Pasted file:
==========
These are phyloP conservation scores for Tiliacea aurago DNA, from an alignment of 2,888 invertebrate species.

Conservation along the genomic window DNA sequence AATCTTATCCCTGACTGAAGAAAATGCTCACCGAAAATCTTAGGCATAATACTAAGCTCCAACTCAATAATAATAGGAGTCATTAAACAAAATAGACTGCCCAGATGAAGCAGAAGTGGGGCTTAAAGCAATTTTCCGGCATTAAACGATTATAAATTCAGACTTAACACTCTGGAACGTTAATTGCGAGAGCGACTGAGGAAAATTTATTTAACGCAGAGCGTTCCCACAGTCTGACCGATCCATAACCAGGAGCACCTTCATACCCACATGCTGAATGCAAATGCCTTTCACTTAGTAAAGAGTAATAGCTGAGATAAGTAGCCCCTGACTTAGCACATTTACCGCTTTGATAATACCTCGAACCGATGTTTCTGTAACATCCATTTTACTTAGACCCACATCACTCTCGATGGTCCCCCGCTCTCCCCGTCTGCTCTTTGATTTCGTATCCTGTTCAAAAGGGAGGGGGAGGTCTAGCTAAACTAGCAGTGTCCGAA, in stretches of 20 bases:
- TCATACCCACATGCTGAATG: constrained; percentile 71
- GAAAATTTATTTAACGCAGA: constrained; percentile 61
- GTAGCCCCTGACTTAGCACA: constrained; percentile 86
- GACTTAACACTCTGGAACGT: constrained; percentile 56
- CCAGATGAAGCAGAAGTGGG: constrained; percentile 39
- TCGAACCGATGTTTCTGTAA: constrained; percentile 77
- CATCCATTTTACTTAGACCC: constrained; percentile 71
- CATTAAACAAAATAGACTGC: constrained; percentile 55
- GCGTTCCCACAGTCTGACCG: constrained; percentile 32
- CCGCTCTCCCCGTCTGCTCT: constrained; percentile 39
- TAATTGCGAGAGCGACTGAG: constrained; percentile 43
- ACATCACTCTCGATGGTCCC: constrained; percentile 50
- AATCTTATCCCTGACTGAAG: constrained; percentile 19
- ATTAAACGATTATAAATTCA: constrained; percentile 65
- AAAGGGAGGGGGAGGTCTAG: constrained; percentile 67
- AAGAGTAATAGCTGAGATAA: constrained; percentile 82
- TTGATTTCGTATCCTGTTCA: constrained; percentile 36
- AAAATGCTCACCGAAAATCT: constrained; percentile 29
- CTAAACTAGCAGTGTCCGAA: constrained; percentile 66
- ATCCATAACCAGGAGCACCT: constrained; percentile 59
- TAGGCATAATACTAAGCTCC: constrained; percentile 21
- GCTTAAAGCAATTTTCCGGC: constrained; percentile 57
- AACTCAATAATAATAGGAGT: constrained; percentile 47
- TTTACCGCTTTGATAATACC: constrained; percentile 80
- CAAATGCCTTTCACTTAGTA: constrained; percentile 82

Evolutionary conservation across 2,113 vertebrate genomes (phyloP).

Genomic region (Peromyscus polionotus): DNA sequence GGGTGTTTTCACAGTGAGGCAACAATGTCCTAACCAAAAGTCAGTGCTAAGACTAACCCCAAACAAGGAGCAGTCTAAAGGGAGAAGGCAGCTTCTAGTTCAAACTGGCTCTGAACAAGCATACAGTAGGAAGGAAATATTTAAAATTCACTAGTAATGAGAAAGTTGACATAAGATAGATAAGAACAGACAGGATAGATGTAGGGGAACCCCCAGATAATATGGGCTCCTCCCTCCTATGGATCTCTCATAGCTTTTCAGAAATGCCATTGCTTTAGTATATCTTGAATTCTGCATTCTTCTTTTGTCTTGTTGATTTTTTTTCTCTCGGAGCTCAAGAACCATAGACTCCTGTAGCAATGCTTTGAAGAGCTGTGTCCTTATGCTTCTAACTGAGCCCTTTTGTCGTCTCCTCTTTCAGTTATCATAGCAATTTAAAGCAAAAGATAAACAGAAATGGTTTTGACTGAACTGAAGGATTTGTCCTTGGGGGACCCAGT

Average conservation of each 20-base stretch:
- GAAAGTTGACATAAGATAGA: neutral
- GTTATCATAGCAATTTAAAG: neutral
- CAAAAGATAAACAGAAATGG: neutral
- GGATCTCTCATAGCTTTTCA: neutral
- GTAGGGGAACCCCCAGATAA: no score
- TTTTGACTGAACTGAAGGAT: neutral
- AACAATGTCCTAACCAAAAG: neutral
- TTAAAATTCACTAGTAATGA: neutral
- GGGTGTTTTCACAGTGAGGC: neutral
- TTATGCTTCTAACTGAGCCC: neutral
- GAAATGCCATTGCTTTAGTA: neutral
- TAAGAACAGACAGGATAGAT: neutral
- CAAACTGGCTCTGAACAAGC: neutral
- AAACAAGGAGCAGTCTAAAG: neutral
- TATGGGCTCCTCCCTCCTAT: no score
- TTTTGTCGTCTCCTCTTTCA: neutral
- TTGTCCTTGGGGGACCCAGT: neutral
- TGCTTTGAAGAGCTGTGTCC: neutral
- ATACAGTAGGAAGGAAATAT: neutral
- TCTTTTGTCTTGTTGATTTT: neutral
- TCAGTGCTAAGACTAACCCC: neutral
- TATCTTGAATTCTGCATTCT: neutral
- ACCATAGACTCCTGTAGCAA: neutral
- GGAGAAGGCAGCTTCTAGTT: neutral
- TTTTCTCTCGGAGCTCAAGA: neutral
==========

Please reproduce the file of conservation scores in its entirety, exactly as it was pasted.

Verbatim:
These are phyloP conservation scores for Tiliacea aurago DNA, from an alignment of 2,888 invertebrate species.

Conservation along the genomic window DNA sequence AATCTTATCCCTGACTGAAGAAAATGCTCACCGAAAATCTTAGGCATAATACTAAGCTCCAACTCAATAATAATAGGAGTCATTAAACAAAATAGACTGCCCAGATGAAGCAGAAGTGGGGCTTAAAGCAATTTTCCGGCATTAAACGATTATAAATTCAGACTTAACACTCTGGAACGTTAATTGCGAGAGCGACTGAGGAAAATTTATTTAACGCAGAGCGTTCCCACAGTCTGACCGATCCATAACCAGGAGCACCTTCATACCCACATGCTGAATGCAAATGCCTTTCACTTAGTAAAGAGTAATAGCTGAGATAAGTAGCCCCTGACTTAGCACATTTACCGCTTTGATAATACCTCGAACCGATGTTTCTGTAACATCCATTTTACTTAGACCCACATCACTCTCGATGGTCCCCCGCTCTCCCCGTCTGCTCTTTGATTTCGTATCCTGTTCAAAAGGGAGGGGGAGGTCTAGCTAAACTAGCAGTGTCCGAA, in stretches of 20 bases:
- TCATACCCACATGCTGAATG: constrained; percentile 71
- GAAAATTTATTTAACGCAGA: constrained; percentile 61
- GTAGCCCCTGACTTAGCACA: constrained; percentile 86
- GACTTAACACTCTGGAACGT: constrained; percentile 56
- CCAGATGAAGCAGAAGTGGG: constrained; percentile 39
- TCGAACCGATGTTTCTGTAA: constrained; percentile 77
- CATCCATTTTACTTAGACCC: constrained; percentile 71
- CATTAAACAAAATAGACTGC: constrained; percentile 55
- GCGTTCCCACAGTCTGACCG: constrained; percentile 32
- CCGCTCTCCCCGTCTGCTCT: constrained; percentile 39
- TAATTGCGAGAGCGACTGAG: constrained; percentile 43
- ACATCACTCTCGATGGTCCC: constrained; percentile 50
- AATCTTATCCCTGACTGAAG: constrained; percentile 19
- ATTAAACGATTATAAATTCA: constrained; percentile 65
- AAAGGGAGGGGGAGGTCTAG: constrained; percentile 67
- AAGAGTAATAGCTGAGATAA: constrained; percentile 82
- TTGATTTCGTATCCTGTTCA: constrained; percentile 36
- AAAATGCTCACCGAAAATCT: constrained; percentile 29
- CTAAACTAGCAGTGTCCGAA: constrained; percentile 66
- ATCCATAACCAGGAGCACCT: constrained; percentile 59
- TAGGCATAATACTAAGCTCC: constrained; percentile 21
- GCTTAAAGCAATTTTCCGGC: constrained; percentile 57
- AACTCAATAATAATAGGAGT: constrained; percentile 47
- TTTACCGCTTTGATAATACC: constrained; percentile 80
- CAAATGCCTTTCACTTAGTA: constrained; percentile 82

Evolutionary conservation across 2,113 vertebrate genomes (phyloP).

Genomic region (Peromyscus polionotus): DNA sequence GGGTGTTTTCACAGTGAGGCAACAATGTCCTAACCAAAAGTCAGTGCTAAGACTAACCCCAAACAAGGAGCAGTCTAAAGGGAGAAGGCAGCTTCTAGTTCAAACTGGCTCTGAACAAGCATACAGTAGGAAGGAAATATTTAAAATTCACTAGTAATGAGAAAGTTGACATAAGATAGATAAGAACAGACAGGATAGATGTAGGGGAACCCCCAGATAATATGGGCTCCTCCCTCCTATGGATCTCTCATAGCTTTTCAGAAATGCCATTGCTTTAGTATATCTTGAATTCTGCATTCTTCTTTTGTCTTGTTGATTTTTTTTCTCTCGGAGCTCAAGAACCATAGACTCCTGTAGCAATGCTTTGAAGAGCTGTGTCCTTATGCTTCTAACTGAGCCCTTTTGTCGTCTCCTCTTTCAGTTATCATAGCAATTTAAAGCAAAAGATAAACAGAAATGGTTTTGACTGAACTGAAGGATTTGTCCTTGGGGGACCCAGT

Average conservation of each 20-base stretch:
- GAAAGTTGACATAAGATAGA: neutral
- GTTATCATAGCAATTTAAAG: neutral
- CAAAAGATAAACAGAAATGG: neutral
- GGATCTCTCATAGCTTTTCA: neutral
- GTAGGGGAACCCCCAGATAA: no score
- TTTTGACTGAACTGAAGGAT: neutral
- AACAATGTCCTAACCAAAAG: neutral
- TTAAAATTCACTAGTAATGA: neutral
- GGGTGTTTTCACAGTGAGGC: neutral
- TTATGCTTCTAACTGAGCCC: neutral
- GAAATGCCATTGCTTTAGTA: neutral
- TAAGAACAGACAGGATAGAT: neutral
- CAAACTGGCTCTGAACAAGC: neutral
- AAACAAGGAGCAGTCTAAAG: neutral
- TATGGGCTCCTCCCTCCTAT: no score
- TTTTGTCGTCTCCTCTTTCA: neutral
- TTGTCCTTGGGGGACCCAGT: neutral
- TGCTTTGAAGAGCTGTGTCC: neutral
- ATACAGTAGGAAGGAAATAT: neutral
- TCTTTTGTCTTGTTGATTTT: neutral
- TCAGTGCTAAGACTAACCCC: neutral
- TATCTTGAATTCTGCATTCT: neutral
- ACCATAGACTCCTGTAGCAA: neutral
- GGAGAAGGCAGCTTCTAGTT: neutral
- TTTTCTCTCGGAGCTCAAGA: neutral